PAA’s strategic acquisition of the USDG rail terminal assets puts the company in a strong position to provide multi level services for Bakken oil producers. The table below from a December 2012 PAA investor presentation lists the company’s rail loading and unloading terminals in North America as well as expansion plans. By the end of 2013 PAA will have 265 Mb/d of takeaway rail loading capacity from the Bakken, Eagle Ford and Niobrara production basins. The PAA 140 Mb/d rail unloading facility at St. James is fully operational (see Plains, Trains and Diluent Deals) and the Yorktown, PA facility is expected online by the end of June 2013 with 130 Mb/d of rail unloading capability. PAA has an agreement with CSX to move crude by rail into Yorktown that is located on the Chesapeake Bay on the former site of Western Refinery and will include waterborne loading facilities. PAA is also developing a destination rail terminal at Bakersfield, CA to be completed in 2014. By the end of 2013 PAA will have approximately 6,700 rail tank cars under lease split about 50/50 between NGL and crude.
Source: Plains Investor Presentation (Click to Enlarge)
Enbridge has the largest pipeline takeaway capacity in North Dakota with a number of gathering systems feeding into the Enbridge North Dakota Pipeline (ENDP) that moves barrels into the Enbridge Mainline crude pipeline at Clearbrook, MN. Enbridge has a number of projects currently underway to expand access for North Dakota crude to its pipeline system including the Bakken Pipeline Expansion project that will run from Berthold, ND to Cromer (where it joins the Enbridge Mainline) as well as the Bakken Access Program of enhancements and expansions of the crude gathering systems that feed the ENDP. Enbridge is also discussing the Sandpiper project with shippers and regulators - a proposed new 200 Mb/d pipeline from Sanish, ND to Clearbrook and Superior, WS. As a complement to these projects Enbridge is also building a rail loading terminal at Berthold, ND to offer shippers the flexibility to load barrels from pipeline and truck gathering systems onto rail cars. The Berthold facility is an interesting defensive development by Enbridge and reflects how important rail options have become to shippers in North Dakota.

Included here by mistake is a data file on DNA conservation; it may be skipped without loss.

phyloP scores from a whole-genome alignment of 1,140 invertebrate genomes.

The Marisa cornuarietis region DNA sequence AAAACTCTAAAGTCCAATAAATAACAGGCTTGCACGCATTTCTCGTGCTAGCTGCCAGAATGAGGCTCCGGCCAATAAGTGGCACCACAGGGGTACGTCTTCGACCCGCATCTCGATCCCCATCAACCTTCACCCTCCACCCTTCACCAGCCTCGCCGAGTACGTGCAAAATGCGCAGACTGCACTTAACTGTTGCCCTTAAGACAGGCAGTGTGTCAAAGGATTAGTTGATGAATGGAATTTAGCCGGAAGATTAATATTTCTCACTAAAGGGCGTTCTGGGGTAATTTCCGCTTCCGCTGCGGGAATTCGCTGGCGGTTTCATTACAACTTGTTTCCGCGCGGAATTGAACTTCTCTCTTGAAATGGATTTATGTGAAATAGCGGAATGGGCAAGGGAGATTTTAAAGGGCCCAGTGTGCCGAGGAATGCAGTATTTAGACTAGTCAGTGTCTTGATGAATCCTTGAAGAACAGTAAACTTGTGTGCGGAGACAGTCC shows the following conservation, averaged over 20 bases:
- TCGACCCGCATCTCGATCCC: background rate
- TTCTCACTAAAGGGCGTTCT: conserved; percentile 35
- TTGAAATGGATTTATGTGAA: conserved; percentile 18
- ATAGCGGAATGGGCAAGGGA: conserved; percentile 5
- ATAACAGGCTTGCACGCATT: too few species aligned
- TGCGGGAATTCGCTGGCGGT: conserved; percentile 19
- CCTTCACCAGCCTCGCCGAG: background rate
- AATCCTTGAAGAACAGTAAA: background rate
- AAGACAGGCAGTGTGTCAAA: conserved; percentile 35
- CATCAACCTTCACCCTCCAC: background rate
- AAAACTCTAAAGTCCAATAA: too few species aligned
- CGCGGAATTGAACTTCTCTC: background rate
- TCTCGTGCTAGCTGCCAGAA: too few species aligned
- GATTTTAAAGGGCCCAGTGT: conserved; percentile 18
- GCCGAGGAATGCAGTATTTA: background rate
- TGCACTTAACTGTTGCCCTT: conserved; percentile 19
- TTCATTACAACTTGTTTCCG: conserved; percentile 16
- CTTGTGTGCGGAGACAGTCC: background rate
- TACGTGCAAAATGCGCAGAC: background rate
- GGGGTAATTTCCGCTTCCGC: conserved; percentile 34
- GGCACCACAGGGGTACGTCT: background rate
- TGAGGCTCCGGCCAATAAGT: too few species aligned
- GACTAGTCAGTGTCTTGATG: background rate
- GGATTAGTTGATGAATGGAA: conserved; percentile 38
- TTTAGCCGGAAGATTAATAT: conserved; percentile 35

The $145 MM Berthold Station Expansion Project will offer takeaway capacity on the BNSF rail network by early 2013. The project has two phases. Phase 1 is already complete and allows trucks to deliver 10 Mb/d directly into rail cars. Phase 2 will be completed in the first quarter of 2013 and includes construction of a double-loop track and unit-train facility and 2 X 150 MBbl crude oil storage tanks. Phase 2 allows for the staging of three unit-trains at a time that can load up to 80 Mb/d. The parallel Bakken Access project will enhance Enbridge gathering assets including a 40 Mb/d pipeline connection to EOG’s Stanley terminal (see Previous Episode).
Enbridge further demonstrated the company’s embrace of rail by crude options in November 2012 by announcing that its U.S. subsidiary, Enbridge Rail (Philadelphia) L.L.C., has entered into an agreement with Canopy Prospecting Inc. to create the Eddystone Rail Company that will develop a unit-train facility and related local pipeline infrastructure near Philadelphia, Pennsylvania to deliver Bakken and other light sweet crude oil to Philadelphia area refineries. The Eddystone terminal will unload 80 Mb/d by 3Q 2013 for subsequent transport by barge or pipeline to East Coast refineries. There is an option to expand unloading capacity to 160 Mb/d by 2014. Enbridge will own 75 percent of the joint venture and serve as operator of the facility. The estimated project cost is $68 MM. The facility will accommodate 120 car unit-trains and includes 200 MBbl of storage and a barge loading facility. Additional storage and pipelines connecting Eddystone to Philadelphia area refineries are also under development.